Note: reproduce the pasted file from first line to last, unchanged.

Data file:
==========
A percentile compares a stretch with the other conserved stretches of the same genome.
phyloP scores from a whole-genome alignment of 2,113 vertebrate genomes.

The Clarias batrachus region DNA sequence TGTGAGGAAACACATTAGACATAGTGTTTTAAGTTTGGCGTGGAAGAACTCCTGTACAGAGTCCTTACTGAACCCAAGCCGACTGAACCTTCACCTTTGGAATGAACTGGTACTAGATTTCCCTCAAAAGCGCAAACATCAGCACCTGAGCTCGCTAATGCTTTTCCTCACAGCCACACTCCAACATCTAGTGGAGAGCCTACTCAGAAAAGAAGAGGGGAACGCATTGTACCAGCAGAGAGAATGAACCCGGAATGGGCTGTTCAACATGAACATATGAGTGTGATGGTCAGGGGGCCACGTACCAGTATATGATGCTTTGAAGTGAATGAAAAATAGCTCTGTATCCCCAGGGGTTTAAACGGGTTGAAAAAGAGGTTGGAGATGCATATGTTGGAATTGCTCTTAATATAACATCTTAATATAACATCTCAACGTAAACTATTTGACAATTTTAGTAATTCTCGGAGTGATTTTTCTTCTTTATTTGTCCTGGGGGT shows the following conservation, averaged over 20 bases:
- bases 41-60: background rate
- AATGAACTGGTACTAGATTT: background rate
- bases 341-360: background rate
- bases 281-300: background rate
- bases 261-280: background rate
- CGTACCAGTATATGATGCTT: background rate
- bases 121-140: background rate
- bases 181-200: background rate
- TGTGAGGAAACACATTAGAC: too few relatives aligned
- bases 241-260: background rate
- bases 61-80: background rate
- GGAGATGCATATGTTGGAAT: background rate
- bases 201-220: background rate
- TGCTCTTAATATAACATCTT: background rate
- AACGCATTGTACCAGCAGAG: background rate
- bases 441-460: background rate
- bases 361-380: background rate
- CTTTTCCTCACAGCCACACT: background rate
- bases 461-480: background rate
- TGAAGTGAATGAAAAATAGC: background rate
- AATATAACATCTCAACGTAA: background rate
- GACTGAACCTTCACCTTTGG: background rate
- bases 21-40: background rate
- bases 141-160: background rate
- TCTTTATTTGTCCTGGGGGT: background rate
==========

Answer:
A percentile compares a stretch with the other conserved stretches of the same genome.
phyloP scores from a whole-genome alignment of 2,113 vertebrate genomes.

The Clarias batrachus region DNA sequence TGTGAGGAAACACATTAGACATAGTGTTTTAAGTTTGGCGTGGAAGAACTCCTGTACAGAGTCCTTACTGAACCCAAGCCGACTGAACCTTCACCTTTGGAATGAACTGGTACTAGATTTCCCTCAAAAGCGCAAACATCAGCACCTGAGCTCGCTAATGCTTTTCCTCACAGCCACACTCCAACATCTAGTGGAGAGCCTACTCAGAAAAGAAGAGGGGAACGCATTGTACCAGCAGAGAGAATGAACCCGGAATGGGCTGTTCAACATGAACATATGAGTGTGATGGTCAGGGGGCCACGTACCAGTATATGATGCTTTGAAGTGAATGAAAAATAGCTCTGTATCCCCAGGGGTTTAAACGGGTTGAAAAAGAGGTTGGAGATGCATATGTTGGAATTGCTCTTAATATAACATCTTAATATAACATCTCAACGTAAACTATTTGACAATTTTAGTAATTCTCGGAGTGATTTTTCTTCTTTATTTGTCCTGGGGGT shows the following conservation, averaged over 20 bases:
- bases 41-60: background rate
- AATGAACTGGTACTAGATTT: background rate
- bases 341-360: background rate
- bases 281-300: background rate
- bases 261-280: background rate
- CGTACCAGTATATGATGCTT: background rate
- bases 121-140: background rate
- bases 181-200: background rate
- TGTGAGGAAACACATTAGAC: too few relatives aligned
- bases 241-260: background rate
- bases 61-80: background rate
- GGAGATGCATATGTTGGAAT: background rate
- bases 201-220: background rate
- TGCTCTTAATATAACATCTT: background rate
- AACGCATTGTACCAGCAGAG: background rate
- bases 441-460: background rate
- bases 361-380: background rate
- CTTTTCCTCACAGCCACACT: background rate
- bases 461-480: background rate
- TGAAGTGAATGAAAAATAGC: background rate
- AATATAACATCTCAACGTAA: background rate
- GACTGAACCTTCACCTTTGG: background rate
- bases 21-40: background rate
- bases 141-160: background rate
- TCTTTATTTGTCCTGGGGGT: background rate